A number of years ago, I painted my living room with Benjamin Moore’s Palladian Blue. It was instant love. It looked particularly beautiful in that room, which had an east-facing window and a south-facing window (shaded by a porch during midday) plus light coming in from the north and west through adjoining rooms.
This was the first time i realized how i could shape my winters. Previously, I had the room painted a creamy white with a Martha Stewart green trim (Arts and Crafts, it was called, which felt appropriate for my 1916 foursquare home – this was 18 years ago and the paint line long since discontinued). It was lovely and exactly the look I wanted.
But. I also had heavy velvet curtains up to block the drafts from the original wood-frame windows. I didn’t let all the light in during winter, and the reality is that while trying to make my house winter-time cozy, it only felt dark and gloomy.
So I repainted the walls, which called for fresh window treatments. Giving up entirely on the very opaque velvet, I opted for dotted lace, a now-discontinued pattern from IKEA called BRITT.
The light poured in. It was amazing how it changed my mood.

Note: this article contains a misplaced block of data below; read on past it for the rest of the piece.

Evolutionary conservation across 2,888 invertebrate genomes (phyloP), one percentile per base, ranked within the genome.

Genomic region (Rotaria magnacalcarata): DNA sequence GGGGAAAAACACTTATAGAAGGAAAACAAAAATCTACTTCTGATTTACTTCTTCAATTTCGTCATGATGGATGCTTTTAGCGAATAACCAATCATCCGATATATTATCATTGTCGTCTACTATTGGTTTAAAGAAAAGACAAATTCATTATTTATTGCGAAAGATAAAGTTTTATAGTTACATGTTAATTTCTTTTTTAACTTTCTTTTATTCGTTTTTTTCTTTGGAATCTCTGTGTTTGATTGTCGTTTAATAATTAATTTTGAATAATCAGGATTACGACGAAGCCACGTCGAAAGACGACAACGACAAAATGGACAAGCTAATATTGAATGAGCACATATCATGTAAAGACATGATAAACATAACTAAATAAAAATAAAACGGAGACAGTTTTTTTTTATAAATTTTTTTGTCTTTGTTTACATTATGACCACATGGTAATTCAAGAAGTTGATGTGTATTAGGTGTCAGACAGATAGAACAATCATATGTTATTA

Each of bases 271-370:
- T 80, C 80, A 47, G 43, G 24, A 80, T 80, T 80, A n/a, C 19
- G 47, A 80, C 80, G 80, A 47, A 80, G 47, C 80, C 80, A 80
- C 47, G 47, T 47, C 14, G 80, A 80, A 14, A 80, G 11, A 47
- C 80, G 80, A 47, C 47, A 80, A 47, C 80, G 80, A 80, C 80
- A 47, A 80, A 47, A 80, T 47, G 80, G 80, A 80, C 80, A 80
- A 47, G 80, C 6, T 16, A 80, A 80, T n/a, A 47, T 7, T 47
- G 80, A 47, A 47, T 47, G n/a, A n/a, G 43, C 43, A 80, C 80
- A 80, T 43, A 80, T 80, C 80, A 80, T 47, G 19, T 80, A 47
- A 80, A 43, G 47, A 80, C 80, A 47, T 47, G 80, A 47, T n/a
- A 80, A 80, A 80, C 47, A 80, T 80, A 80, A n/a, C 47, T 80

Even though the walls were darker, the pale greenish-blue put me in a very serene frame of mind.
For an extra bit of cheeriness, I put up Chinese-lantern style string lights around my doorframes and left them up year round.
I loved the way my Christmas tree contrasted with the walls. Somehow, the room makeover made the whole house and season that much more magical.
At least two people tried painting their rooms Palladian Blue after seeing my living room, but both found it too green in their lighting. It really was strange how different it looked. I had a bright white trim with very wide baseboards and lots of natural light from the south, so that probably made a difference.
There are other pale blues that would work. Rainwashed and Sea Salt from Sherwin-Williams are two pretty ones I also like.
My point is not to paint your room a shade of robin’s-egg blue, but to pay attention to how your room makes you feel. If you feel depressed and sad in the winter, changing your environment may very well help. And don’t forget to maximize light.
I’ve loved how the notion of Hygge (still don’t really know how to pronounce that, ha ha!) has taken root in the past few years. Delight in the cozy, happy, lovely parts of your winter.
Want a little companionship while brightening up your winter? Stay tuned for information coming in the next few weeks about my Use Your Pretty Things challenge, where we will be focusing on using the nice things you ALREADY HAVE.
To make sure you are notified when it goes live, get on the list here.
What are some things you do to make your winters happier?